Behold, I am with you and will keep you wherever you go and will bring you back to this land. For I will not leave you until I have done what I have promised you.”
Polar Express and Lauren Daigle are accompanying me as I begin to write. Spencer and Avery are currently within feet, and I am overwhelmed with gratitude for these two souls the Lord has blessed Chris and I with. Our joy has remained constant as the season of Advent is upon us. Remembering Christ’s birth and His promise to one day return has sparked joy and hope after the loss of my mom. Tears of sorrow have come in waves, sometimes uncontrollable and unending. My mom would have been sixty-four this year, on December 29th. Oh how we miss her, with a yearning to be reunited. The holiday season has left us longing for my mother’s presence, and even more so, the return of our King.
I’ve realized that it’s possible to hope amidst loss. It is normal to hurt. Occasionally, I wrestle with the question of, “Am I allowed to still be hurt?” Of course I am. I am on a journey of healing hope that proceeds in God’s timing and at my own pace. I recently read in my devotional Grief: Walking With Jesus by Bob Kellemen, “It’s important that we honor the ‘nowness’ of our pain.” As believers, we see Romans 8:28 quoted about how God will work all things together for good, and I’ve noticed that there are times when I haven’t reached the twenty-eighth verse of Romans chapter eight mentally. Grief isn’t a race to say that God is good, because He is good all the time. I know deep down in my soul that He is working all things for my good, but I don’t feel that in my heart on a daily basis. Romans 8:17-27 reminds me that there is suffering, groaning, and weakness prior to remembering that God works all things together in my favor. I will experience suffering, but it is the Spirit who intercedes on my behalf. Thankfully, the end doesn’t result in me left alone with tears, unable to put my moaning into words. The Lord never leaves us in the casket of despair.
The Psalms are often quoted and referred to in giving thanks to the Lord. As I flip through my mom’s Bible, there are many verses in the book of Psalms she underlined. I understand why my mom liked the Psalms so much. As much as they’re about Thanksgiving, the Psalms are about lament as well. Psalm 13 is an example of anguish before hope, or thanksgiving. David feels as though he has been forgotten, that the Lord is hidden. He cries out, “How long, O Lord? Will you forget me forever?” I imagine my mom had felt forgotten numerous times. Cancer became her normal in a world crippled with disease. What a mixture of emotions her battle brought to all of us. Rejoicing in Truth, lamenting for the inevitable, yet hoping for a miracle of healing. Psalm 13 is a passage where it seems as though there is unending sorrow for David. All he wants is to be considered and felt seen by the Lord. In our deepest pit of despair, I think we all cry out to be seen…to be heard…to be saved. Then in verse 5 David says,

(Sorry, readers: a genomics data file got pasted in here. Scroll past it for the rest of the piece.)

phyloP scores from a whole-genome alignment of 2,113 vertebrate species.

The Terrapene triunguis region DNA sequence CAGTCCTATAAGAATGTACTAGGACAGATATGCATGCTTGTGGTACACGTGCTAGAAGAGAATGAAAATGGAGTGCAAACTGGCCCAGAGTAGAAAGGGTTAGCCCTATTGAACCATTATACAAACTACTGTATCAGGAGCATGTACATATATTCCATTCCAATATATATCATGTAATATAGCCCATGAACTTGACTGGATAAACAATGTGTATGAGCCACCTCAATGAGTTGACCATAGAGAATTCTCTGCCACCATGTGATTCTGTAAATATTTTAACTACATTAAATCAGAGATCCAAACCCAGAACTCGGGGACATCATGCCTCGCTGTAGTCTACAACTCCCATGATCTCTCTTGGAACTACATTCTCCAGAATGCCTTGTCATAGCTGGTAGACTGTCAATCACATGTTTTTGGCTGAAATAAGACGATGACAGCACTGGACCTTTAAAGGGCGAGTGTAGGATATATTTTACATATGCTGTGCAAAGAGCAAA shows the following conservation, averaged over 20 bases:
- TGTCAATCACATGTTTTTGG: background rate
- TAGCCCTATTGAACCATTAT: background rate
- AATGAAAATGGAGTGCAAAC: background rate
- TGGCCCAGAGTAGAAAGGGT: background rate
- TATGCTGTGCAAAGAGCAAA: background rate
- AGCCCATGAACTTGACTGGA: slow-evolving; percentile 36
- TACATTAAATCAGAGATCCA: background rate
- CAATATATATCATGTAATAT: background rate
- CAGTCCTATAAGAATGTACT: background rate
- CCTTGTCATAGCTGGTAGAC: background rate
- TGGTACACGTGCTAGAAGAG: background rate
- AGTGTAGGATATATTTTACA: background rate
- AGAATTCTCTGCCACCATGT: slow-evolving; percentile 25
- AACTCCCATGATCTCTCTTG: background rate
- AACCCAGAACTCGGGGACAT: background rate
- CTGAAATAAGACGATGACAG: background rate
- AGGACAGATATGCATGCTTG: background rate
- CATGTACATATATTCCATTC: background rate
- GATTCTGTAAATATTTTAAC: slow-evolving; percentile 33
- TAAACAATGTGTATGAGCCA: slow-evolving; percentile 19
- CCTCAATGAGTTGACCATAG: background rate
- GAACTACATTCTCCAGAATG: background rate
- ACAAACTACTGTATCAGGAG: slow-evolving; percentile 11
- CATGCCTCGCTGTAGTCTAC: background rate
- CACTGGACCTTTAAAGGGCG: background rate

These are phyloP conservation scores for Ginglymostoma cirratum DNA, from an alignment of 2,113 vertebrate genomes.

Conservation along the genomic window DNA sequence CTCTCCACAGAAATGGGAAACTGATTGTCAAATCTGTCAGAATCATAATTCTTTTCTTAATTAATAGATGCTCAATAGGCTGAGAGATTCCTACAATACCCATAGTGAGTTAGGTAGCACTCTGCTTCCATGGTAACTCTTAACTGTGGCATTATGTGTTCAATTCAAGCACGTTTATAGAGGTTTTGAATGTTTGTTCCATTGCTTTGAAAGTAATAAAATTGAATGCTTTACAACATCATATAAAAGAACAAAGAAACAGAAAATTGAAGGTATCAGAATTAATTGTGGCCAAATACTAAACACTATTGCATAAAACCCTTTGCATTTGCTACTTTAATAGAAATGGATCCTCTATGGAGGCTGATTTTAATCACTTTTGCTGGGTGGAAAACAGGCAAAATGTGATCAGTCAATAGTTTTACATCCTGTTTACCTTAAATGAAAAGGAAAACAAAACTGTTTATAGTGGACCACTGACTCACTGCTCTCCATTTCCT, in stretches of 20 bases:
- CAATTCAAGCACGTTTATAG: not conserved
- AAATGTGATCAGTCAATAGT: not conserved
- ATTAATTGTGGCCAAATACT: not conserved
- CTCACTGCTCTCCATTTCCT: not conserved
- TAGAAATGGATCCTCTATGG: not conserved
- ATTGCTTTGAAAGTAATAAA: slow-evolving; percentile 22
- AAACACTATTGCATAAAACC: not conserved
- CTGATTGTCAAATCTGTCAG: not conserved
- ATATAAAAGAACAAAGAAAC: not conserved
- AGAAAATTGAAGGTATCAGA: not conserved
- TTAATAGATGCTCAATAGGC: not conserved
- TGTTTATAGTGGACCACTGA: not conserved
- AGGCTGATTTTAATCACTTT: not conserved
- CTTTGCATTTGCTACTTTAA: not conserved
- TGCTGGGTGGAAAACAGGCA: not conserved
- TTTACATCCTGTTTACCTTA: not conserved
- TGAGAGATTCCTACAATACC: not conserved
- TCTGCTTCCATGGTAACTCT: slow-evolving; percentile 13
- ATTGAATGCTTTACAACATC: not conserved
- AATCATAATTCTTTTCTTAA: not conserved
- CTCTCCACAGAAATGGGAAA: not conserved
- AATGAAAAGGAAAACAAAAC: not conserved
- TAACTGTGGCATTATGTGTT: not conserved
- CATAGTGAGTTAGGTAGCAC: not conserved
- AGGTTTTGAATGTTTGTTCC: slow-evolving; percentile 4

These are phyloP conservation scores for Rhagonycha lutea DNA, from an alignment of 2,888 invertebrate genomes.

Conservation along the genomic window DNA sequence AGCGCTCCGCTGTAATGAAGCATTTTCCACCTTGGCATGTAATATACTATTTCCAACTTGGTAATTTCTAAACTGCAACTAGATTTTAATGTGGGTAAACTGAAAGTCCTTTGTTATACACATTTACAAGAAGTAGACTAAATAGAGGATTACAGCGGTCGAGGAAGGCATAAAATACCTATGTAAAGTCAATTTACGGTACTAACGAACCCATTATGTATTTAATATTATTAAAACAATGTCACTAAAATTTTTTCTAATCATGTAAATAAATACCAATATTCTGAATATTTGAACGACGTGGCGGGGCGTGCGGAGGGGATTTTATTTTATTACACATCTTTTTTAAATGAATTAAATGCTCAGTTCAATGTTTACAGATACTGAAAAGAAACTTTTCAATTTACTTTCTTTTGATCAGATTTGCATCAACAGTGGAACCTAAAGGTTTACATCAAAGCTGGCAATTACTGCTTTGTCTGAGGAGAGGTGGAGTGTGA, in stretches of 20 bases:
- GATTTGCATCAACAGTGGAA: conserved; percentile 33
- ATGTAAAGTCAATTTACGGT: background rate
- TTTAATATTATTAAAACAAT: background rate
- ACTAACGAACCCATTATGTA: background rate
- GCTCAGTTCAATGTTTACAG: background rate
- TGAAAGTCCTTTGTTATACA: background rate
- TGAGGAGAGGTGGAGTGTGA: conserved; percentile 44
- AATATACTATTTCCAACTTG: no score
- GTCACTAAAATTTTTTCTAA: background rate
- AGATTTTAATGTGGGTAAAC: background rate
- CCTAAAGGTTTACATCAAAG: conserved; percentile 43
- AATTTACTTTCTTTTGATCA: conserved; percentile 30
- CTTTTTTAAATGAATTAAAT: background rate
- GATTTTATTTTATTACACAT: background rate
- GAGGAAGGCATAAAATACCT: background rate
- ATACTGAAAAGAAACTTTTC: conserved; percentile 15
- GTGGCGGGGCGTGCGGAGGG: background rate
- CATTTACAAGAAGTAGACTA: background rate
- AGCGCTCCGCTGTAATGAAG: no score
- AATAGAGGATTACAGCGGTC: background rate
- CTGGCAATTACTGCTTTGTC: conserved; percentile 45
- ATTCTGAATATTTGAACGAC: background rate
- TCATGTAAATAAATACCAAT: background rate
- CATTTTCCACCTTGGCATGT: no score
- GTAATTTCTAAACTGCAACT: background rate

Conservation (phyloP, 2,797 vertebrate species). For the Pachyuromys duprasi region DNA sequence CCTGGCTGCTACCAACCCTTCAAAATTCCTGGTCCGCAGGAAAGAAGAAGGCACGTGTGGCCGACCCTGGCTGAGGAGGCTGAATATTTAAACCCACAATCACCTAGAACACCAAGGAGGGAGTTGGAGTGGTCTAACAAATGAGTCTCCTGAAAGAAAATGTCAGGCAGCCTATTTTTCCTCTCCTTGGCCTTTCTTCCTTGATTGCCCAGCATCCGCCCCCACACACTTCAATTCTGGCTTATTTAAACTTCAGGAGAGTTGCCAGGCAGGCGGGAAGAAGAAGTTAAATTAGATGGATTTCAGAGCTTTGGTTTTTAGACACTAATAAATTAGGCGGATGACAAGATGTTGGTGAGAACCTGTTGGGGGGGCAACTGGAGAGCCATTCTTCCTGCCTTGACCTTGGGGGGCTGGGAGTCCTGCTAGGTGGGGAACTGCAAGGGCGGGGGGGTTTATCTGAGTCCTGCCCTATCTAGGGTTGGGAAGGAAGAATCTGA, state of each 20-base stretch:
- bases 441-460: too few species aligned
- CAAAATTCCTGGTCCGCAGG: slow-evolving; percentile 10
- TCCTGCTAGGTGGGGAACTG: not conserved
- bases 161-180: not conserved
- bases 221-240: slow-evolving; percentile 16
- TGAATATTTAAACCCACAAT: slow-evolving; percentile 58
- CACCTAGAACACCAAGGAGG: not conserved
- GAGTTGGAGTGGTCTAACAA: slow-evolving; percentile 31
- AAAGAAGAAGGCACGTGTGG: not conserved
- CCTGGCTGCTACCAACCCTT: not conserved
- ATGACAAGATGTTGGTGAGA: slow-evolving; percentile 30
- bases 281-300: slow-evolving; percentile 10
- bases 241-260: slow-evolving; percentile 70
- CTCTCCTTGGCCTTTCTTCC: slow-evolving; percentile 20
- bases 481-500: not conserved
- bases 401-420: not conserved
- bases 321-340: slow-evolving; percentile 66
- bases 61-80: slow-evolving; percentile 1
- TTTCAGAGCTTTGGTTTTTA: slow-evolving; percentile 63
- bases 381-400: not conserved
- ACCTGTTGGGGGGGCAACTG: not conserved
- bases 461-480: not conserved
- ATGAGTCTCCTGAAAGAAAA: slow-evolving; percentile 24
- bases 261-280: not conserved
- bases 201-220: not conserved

But I have trusted in your steadfast love; my heart shall rejoice in your salvation. I will sing to the Lord, because he has dealt bountifully with me."
What a flip of the switch. But God. The above words are highlighted in my mother’s Bible. HOPE. My mom must have felt at times that the Lord was no where near to her, abandoned. We may feel as though He isn’t listening according to how we are praying, and we may not know how to pray, but it is His salvation that we find hope in. She found comfort even in her trials, for that I am grateful. Her heart rejoiced in our Creator’s salvation. I love the saying, “I am His and He is mine.” She is His and He is hers. Even though our sufferings might feel overwhelming, unspeakable, there is hope. Friends, let us settle in and find comfort in a Father who has prepared a place for us in Heaven regardless of our troubles we face on Earth. He is there, in Heaven. The Father, Son, and Holy Spirit is here. Let us be reminded that our God is a promise keeper, who will return for ultimate restoration. Our Lord is worthy of our faith because He keeps His promises. This past week my Pastor, Stefan Jackson, put it perfectly when he said in reference to God’s faithfulness, “His faithfulness is birthed out of love for us, so He is worthy of our love for Him.” Consider the joy and hope that is in the news of the Gospel and the Lord, Jesus Christ. He will return, and what a glorious day that will be. Wishing a Merry Christmas to you all.
“The King is coming. Jesus Christ has come and will come again. This is the hope of the Church whom He purchased with His blood. Jesus’ coming is the eager expectation and desire of His people. It is our joy because He is our treasure and greatest good. This is the theme of “Advent,” formed from a Latin word meaning “coming” or “arrival.” It’s the traditional celebration of the first advent of Jesus in humility and the anxious awaiting of His second advent in glory. The season is a time for remembering and rejoicing, watching and waiting.” –The Village Church Advent Guide